Problems with areal definitions of endemism: the effects of spatial scaling

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Summary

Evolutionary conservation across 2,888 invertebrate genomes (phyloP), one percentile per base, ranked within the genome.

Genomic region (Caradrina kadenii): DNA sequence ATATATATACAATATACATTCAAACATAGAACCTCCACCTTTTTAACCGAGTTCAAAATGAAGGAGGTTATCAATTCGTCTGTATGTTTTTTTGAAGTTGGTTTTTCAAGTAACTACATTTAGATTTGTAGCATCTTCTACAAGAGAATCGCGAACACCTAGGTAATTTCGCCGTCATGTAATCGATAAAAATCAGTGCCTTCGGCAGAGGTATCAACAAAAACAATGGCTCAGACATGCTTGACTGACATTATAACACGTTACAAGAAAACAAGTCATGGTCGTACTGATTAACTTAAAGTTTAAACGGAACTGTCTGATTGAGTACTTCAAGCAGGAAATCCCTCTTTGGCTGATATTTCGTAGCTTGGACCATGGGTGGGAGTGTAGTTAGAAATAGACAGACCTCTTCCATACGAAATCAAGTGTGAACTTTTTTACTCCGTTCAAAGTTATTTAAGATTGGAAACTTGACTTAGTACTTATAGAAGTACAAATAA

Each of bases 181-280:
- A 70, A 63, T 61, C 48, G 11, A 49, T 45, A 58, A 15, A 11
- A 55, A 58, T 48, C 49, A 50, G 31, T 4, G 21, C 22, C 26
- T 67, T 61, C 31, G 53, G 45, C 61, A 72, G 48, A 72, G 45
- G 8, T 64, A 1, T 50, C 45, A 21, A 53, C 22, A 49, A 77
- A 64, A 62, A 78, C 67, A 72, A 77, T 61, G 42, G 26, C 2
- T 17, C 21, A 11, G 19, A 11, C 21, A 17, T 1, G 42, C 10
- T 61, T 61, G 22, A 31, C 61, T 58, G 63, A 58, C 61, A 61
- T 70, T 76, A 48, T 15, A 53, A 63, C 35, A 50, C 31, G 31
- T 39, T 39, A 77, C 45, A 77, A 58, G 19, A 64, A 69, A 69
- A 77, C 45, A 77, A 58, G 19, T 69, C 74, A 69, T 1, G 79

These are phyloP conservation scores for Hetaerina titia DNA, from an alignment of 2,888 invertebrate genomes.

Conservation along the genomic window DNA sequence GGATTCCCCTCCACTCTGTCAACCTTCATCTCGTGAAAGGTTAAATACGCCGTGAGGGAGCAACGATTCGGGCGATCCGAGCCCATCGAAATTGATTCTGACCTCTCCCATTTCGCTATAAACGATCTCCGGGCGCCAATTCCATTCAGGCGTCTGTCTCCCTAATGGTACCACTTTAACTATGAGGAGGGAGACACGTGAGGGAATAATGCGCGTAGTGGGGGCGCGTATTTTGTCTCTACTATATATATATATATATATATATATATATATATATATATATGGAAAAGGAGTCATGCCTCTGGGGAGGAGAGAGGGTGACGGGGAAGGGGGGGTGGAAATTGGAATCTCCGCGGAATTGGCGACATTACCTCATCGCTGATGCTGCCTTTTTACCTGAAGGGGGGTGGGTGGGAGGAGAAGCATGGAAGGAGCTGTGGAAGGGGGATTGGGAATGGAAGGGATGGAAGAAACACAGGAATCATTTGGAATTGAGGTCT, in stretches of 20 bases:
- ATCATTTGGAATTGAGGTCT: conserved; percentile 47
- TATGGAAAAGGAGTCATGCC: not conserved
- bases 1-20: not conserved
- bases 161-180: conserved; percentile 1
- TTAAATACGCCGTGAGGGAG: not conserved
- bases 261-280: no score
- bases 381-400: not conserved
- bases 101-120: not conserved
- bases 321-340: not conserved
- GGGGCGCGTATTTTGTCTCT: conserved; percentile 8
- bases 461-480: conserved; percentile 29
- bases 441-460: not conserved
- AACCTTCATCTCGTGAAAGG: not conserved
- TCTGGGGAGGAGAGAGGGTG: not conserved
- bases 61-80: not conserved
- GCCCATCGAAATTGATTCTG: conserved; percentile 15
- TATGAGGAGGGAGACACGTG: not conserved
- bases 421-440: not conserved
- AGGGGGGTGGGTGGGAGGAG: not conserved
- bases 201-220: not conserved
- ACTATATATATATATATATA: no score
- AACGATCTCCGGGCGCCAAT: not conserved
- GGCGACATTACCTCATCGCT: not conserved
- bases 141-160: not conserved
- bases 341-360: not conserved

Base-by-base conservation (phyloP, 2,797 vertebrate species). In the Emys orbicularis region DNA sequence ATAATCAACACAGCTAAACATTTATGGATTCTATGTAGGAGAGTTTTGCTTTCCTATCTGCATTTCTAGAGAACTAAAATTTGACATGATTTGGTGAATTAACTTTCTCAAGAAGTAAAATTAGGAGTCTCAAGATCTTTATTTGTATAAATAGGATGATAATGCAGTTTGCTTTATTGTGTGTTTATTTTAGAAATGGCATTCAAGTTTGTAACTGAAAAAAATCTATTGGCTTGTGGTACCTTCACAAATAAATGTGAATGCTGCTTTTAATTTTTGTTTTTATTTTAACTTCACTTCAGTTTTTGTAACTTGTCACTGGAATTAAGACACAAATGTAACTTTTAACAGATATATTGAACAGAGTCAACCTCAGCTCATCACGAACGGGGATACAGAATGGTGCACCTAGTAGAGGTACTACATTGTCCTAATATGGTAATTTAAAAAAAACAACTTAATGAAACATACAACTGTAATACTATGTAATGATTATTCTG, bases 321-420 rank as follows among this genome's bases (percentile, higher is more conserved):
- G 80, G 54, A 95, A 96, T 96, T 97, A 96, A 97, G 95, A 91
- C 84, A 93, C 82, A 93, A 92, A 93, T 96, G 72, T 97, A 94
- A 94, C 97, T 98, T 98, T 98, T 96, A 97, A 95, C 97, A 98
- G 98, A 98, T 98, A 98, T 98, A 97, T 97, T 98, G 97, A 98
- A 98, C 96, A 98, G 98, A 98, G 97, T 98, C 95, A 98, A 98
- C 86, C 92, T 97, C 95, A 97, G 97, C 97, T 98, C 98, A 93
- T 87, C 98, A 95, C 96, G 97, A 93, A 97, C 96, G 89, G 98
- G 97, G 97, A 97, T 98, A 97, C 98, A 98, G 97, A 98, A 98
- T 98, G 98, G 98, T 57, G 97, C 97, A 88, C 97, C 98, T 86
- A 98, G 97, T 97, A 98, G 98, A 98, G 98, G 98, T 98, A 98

The concept of endemism is useful in quantifying the biological uniqueness of an area, and has been used by many authors as a meaningful alternative to simple species richness. The traditional definition of endemism includes those species with ranges restricted to a particular region, and therefore is useful only in reference to that region. To compare different regions, however, a standardized approach is required, so several authors began using area-based definitions. Accordingly, those species with ranges smaller than a particular area (e.g. 50,000 km 2) are deemed endemic. Nevertheless, several problems are associated with this approach: as the area threshold changes, scaling of endemism also changes, producing a different picture of endemism for each spatial scale. Moreover, the areal definition assumes equal levels of heterogeneity in different landscapes (clearly a simplification), which overemphasizes fine-grained regions. Herein, the importance of distinguishing the regional definition (endemism) from the areal definition (range restriction) is emphasized, and investigators are encouraged to consider multiple spatial scales and geographic dimensions in evaluations of biodiversity.

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